Laurence Gibbs is a freelance yoga instructor in Dubai. The French national, 55, has worked in the fitness industry for the past 35 years and slowly transitioned from gym work to yoga because it “spoke to her.” Ms Gibbs has lived in the Dubai for the past eight years with her husband.
How did your upbringing shape your attitude towards money?
I’ve never been money-orientated. If we go on holiday, we don’t go to a deluxe hotel, but a budget hotel where we can meet and talk to the real people who live there. We live a budgeted life, but we don’t deprive ourselves of anything. We live well, but we don’t overspend. We live within our means. If we can’t afford something we don’t buy it. I’ve never been in debt or owed money to anybody or anything.
How much did you get paid for your first job?
I’ve always been paid peanuts. The first job I did was about 30 years ago and I can’t remember what I was paid. If I had been doing what I do for the money, I would be a really sad person. I am doing it because I enjoy it; I teach yoga because it gives me pleasure because I provide a service that helps people deal with stress and problems that society now creates. If I give them a moment of peace, then money is secondary. Since being in the UAE, I started doing private teaching and this is where I make money.
Are you spender or saver?
I am a saver. But I have my moments too. I am a woman, I like my shoes.
Have you ever had a month where you feared you could not pay the bills?
No. We buy what we can. If we can’t, then we don’t buy it. I don’t take credit. My husband is 61 and I am 55 and we treat ourselves within our means. I think this goes well with yoga. It is not all about what you can seek, but about what is inside. There’s a good quote that says “things are made to be used and people are made to be loved”. But people tend to forget that when they overspend or overeat.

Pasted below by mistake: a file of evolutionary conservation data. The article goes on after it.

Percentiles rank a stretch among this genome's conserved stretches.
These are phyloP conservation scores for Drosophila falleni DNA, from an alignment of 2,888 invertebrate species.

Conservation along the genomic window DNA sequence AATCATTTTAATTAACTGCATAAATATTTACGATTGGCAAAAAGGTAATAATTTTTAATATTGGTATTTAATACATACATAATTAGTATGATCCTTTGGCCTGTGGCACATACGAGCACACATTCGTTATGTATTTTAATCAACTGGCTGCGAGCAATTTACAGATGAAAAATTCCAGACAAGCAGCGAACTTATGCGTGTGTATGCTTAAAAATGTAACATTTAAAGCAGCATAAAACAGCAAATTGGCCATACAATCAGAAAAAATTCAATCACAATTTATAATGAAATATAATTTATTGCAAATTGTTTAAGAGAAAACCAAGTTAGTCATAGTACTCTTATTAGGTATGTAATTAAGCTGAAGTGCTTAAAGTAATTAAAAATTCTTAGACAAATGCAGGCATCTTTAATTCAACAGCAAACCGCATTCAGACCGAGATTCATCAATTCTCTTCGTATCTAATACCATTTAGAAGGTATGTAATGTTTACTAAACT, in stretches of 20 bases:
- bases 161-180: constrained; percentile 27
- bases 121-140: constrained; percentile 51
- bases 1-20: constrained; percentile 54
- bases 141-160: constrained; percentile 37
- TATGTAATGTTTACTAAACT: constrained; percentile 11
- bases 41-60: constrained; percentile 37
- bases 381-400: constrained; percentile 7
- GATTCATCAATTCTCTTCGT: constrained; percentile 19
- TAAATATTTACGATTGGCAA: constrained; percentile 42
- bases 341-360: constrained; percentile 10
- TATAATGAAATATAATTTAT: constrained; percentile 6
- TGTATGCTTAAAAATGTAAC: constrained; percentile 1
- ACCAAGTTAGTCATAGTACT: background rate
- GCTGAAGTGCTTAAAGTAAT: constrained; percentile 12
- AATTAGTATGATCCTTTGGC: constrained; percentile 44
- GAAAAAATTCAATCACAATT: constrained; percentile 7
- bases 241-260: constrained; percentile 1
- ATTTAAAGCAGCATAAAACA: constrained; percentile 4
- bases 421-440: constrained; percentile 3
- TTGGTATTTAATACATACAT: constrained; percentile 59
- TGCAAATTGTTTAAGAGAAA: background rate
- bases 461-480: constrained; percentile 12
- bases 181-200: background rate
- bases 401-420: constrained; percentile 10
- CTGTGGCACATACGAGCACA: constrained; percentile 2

Where do you save your money?
In the bank. In the beginning of our married life, we lived in Kuwait and saved some money. We got a mortgage on a small two-bedroom house in England. This house is paid. We also bought a one-bedroom flat for investment that we rent in England as well. We’ve been living in a pretty big house in Dubai that we don’t need, because our kids grew up. And now we are looking into buying a two-bedroom flat in Dubai.
What has been your best investment?
Having two children. One of them works in Dubai and the other one lives in Bangkok. They are 27 and 28.
What do you most regret spending money on and how much was it?
In general I regret spending money on clothes – not like it was a huge amount – but every now and then, I would say what the heck? Why do I have all of these clothes? Possessions are something that we get tempted into because of society and the way it bombards us to need things and want things. But I would never spend Dh3,000 on a handbag.
What financial advice would you offer your younger self?
Invest in property early. I should have invested in my late 20s, early 30s. At the time, we had a retirement plan with a financial adviser, but we realised they were cowboys. We didn’t do well and we lost. I would definitely not do that again. Property is yours, you own it, you can live in it or rent it, or sell it.
Do you have a plan for the future?
We don’t know where we would like to retire yet. It could be somewhere in Europe. It doesn’t have to be England or France, but anywhere. We are quite open. Your home is where you make it. But my husband and I would like to work for charity or give some of our time where money is minimal. It can be Vietnam or a country that needs us. We could live simply for few years and give back.
What would you raid your savings account for?
I would buy a small villa in Portugal.
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